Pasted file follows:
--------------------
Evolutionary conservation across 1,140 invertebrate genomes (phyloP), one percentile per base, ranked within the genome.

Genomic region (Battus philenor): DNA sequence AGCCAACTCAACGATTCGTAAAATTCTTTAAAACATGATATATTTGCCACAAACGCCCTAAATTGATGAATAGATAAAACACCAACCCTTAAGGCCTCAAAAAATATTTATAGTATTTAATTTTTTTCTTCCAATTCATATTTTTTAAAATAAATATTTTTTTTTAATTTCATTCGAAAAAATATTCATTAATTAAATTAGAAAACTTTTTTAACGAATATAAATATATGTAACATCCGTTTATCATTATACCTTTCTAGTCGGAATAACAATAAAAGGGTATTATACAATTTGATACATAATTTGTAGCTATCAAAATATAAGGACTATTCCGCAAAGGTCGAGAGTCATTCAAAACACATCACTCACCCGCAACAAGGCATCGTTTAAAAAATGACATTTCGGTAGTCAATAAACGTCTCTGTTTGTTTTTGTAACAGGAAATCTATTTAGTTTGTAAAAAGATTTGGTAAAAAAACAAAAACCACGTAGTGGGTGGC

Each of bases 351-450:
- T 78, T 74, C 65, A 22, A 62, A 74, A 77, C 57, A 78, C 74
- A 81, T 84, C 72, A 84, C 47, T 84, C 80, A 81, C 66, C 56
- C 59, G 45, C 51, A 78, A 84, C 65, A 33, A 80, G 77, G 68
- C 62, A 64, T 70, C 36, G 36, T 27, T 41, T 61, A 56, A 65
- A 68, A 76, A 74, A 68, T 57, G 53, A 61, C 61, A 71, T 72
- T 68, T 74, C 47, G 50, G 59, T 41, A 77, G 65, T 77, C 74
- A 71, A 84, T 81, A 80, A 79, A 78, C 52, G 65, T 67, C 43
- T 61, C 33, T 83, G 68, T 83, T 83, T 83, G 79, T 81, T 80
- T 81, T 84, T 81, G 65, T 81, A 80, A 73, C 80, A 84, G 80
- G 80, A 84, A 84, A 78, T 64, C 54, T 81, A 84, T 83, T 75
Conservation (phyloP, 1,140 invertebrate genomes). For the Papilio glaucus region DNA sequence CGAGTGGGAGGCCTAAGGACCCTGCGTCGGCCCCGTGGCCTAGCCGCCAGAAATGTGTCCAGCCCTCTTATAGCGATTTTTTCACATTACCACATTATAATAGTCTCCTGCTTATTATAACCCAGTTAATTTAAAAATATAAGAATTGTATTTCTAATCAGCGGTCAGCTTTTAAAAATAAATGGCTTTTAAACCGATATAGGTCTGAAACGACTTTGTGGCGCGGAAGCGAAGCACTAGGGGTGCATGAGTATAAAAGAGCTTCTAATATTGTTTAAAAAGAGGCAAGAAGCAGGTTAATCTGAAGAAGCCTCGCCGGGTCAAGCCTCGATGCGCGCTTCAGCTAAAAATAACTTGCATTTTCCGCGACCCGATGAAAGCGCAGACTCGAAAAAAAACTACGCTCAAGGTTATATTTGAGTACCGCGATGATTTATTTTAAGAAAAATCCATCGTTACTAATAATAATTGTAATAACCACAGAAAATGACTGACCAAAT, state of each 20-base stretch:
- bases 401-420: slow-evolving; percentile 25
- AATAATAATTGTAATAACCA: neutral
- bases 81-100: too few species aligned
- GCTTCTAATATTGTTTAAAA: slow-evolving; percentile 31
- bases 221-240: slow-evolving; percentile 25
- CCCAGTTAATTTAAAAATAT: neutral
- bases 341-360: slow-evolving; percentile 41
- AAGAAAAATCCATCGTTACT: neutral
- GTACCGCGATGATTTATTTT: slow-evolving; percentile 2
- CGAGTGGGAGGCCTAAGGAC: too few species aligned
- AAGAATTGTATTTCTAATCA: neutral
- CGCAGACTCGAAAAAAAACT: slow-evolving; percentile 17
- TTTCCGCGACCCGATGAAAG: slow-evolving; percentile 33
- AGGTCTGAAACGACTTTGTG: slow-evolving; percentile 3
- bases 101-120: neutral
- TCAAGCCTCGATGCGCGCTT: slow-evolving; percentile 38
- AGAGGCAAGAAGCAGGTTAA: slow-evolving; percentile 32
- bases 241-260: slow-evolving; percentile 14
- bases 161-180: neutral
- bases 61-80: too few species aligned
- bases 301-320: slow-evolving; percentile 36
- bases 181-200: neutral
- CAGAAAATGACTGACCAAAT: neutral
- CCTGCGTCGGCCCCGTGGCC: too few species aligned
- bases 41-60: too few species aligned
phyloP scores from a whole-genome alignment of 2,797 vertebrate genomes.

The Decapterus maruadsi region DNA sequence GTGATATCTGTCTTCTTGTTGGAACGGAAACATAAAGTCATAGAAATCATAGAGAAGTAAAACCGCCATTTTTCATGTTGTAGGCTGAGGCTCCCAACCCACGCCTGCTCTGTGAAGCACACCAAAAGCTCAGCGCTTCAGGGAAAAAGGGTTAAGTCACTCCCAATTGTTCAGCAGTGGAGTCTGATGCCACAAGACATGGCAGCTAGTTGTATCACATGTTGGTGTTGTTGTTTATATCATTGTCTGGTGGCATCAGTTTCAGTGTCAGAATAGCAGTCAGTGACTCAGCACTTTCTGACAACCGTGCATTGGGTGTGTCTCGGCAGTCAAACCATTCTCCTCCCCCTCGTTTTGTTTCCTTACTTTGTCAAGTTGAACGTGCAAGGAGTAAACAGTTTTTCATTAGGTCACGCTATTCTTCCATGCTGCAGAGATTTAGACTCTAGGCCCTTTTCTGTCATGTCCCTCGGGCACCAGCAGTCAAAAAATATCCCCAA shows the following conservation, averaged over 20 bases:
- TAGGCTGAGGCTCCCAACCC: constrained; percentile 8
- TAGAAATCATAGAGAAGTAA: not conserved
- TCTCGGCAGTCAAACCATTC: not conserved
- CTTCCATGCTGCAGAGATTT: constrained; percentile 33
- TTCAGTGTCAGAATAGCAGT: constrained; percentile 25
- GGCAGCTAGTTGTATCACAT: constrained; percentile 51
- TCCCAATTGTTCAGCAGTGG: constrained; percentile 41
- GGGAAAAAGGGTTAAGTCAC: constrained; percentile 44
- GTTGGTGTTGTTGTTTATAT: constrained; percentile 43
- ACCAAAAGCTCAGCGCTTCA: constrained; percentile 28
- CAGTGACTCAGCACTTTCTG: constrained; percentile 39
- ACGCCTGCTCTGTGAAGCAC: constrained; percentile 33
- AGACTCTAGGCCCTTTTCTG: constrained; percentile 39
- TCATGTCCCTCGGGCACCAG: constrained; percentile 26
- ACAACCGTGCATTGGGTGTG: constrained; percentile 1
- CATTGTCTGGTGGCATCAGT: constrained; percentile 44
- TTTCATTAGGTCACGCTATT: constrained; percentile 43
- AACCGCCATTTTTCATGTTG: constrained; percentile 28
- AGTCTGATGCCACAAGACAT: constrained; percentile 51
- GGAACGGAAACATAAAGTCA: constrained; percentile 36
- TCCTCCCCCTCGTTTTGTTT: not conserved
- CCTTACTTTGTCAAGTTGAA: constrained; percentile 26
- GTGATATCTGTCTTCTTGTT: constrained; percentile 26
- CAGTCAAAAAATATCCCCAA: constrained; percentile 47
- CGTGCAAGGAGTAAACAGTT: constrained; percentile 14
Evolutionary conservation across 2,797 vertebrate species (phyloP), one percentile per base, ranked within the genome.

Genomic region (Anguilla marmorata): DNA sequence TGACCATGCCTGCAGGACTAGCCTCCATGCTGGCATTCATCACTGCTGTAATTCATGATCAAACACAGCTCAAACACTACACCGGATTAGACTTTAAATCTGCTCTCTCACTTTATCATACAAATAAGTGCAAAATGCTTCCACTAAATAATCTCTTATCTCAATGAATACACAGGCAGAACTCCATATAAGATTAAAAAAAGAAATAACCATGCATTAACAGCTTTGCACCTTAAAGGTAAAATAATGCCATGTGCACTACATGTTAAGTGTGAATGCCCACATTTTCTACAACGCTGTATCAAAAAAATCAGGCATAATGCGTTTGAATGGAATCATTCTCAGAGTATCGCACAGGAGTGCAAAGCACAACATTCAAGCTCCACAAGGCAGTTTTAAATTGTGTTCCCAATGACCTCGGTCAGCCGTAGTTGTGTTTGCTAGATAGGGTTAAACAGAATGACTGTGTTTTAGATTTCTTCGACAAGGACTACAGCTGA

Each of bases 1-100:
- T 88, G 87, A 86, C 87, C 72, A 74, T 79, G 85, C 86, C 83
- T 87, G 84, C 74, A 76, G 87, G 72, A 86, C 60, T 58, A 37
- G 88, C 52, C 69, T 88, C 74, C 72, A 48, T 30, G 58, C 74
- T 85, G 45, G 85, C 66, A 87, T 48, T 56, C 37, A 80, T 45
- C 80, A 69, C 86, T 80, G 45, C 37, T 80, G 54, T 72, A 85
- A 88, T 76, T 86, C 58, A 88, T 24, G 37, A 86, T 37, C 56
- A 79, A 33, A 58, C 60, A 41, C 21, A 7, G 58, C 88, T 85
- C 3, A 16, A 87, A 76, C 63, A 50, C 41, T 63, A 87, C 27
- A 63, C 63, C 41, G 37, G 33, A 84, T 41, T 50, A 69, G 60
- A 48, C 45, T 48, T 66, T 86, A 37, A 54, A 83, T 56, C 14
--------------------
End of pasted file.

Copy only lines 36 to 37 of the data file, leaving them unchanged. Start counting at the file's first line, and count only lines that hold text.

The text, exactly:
- bases 181-200: neutral
- CAGAAAATGACTGACCAAAT: neutral